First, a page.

[Show abstract][Hide abstract] ABSTRACT: We examined the effects of visual deprivation at birth on the development of the corpus callosum in a large group of congenitally blind individuals. We acquired high-resolution T1-weighted MRI scans in 28 congenitally blind and 28 normal sighted subjects matched for age and gender. There was no overall group effect of visual deprivation on the total surface area of the corpus callosum. However, subdividing the corpus callosum into five subdivisions revealed significant regional changes in its three most posterior parts. Compared to the sighted controls, congenitally blind individuals showed a 12% reduction in the splenium, and a 20% increase in the isthmus and the posterior part of the body. A shape analysis further revealed that the bending angle of the corpus callosum was more convex in congenitally blind compared to the sighted control subjects. The observed morphometric changes in the corpus callosum are in line with the well-described cross-modal functional and structural neuroplastic changes in congenital blindness.
PLoS ONE 01/2014; 9(9):e107871. · 3.53 Impact Factor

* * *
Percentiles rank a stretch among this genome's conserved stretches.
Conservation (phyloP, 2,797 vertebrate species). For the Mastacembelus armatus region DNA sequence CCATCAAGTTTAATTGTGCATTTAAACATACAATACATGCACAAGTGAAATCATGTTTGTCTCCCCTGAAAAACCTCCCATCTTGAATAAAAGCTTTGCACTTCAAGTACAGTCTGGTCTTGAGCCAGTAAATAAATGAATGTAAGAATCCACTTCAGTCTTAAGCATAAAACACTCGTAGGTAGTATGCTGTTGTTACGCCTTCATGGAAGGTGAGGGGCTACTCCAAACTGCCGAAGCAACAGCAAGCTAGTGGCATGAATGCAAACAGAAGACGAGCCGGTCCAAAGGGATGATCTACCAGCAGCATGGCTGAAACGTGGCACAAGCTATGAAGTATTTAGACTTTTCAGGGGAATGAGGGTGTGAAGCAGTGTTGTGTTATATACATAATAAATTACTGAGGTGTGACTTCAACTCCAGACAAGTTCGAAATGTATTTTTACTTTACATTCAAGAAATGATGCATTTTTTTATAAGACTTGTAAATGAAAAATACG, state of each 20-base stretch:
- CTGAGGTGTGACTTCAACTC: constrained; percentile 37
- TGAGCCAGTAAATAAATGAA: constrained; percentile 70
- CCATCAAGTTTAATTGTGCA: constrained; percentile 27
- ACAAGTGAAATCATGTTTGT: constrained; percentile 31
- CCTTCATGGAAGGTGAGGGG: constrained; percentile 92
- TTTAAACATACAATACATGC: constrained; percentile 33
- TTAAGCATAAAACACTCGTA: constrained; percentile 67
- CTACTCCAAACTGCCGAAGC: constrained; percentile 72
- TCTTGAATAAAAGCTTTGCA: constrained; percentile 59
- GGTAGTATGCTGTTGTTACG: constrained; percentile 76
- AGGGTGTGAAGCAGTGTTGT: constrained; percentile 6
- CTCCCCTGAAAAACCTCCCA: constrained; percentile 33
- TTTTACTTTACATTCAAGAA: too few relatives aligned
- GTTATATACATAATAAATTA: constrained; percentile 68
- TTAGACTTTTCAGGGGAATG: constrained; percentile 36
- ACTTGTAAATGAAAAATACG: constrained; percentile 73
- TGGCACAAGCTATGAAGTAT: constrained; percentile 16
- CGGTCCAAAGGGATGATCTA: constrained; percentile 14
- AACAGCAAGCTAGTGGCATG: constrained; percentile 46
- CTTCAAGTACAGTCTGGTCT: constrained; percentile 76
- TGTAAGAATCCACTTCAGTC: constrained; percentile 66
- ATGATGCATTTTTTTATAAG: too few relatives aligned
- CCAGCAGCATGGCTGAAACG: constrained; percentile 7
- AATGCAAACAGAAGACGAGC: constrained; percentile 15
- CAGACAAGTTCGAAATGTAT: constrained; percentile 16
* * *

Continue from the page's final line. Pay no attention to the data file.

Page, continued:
[Show abstract][Hide abstract] ABSTRACT: Objective: Alzheimer's disease (AD) is a progressive neurodegenerative disorder that affects the corpus callosum (CC), which plays a key role in interhemispheric coupling in high-demand conditions. Using 3D callosal measurements and a letter-matching paradigm, this 2-part study investigated the neural substrate of interhemispheric coupling in individuals with AD or amnestic mild cognitive impairment (a-MCI) and age-matched healthy individuals (HC). Method: Thirty-three right-handed participants were MRI scanned to measure the volume of the CC in 5 sections. In Study 1, AD, a-MCI, and HC individuals performed a low-demand perceptual letter shape-matching task (e.g., A-A); in Study 2, a-MCI and HC individuals performed a "case-sensitive" letter-matching task (Study 2A) and a "load-sensitive" letter-matching task (Study 2B). Results: The results showed a positive correlation between Response Times and the midbody of the CC at the lowest cognitive demand level (Study 1) in participants with AD, and the total CC, midbody, caudal body, and isthmus of the CC at high cognitive demand levels (Study 2A) in normal aging. The volume of the anterior part of the CC was significantly negatively correlated with the interhemispheric behavioral indices for the a-MCI group (Study 1 and Study 2B). Conclusion: This study provides evidence that interhemispheric coupling may constitute a flexible mechanism that can improve the brain's ability to meet processing demands for low cognitive demand in AD and for high cognitive demand in normal aging. (PsycINFO Database Record (c) 2013 APA, all rights reserved).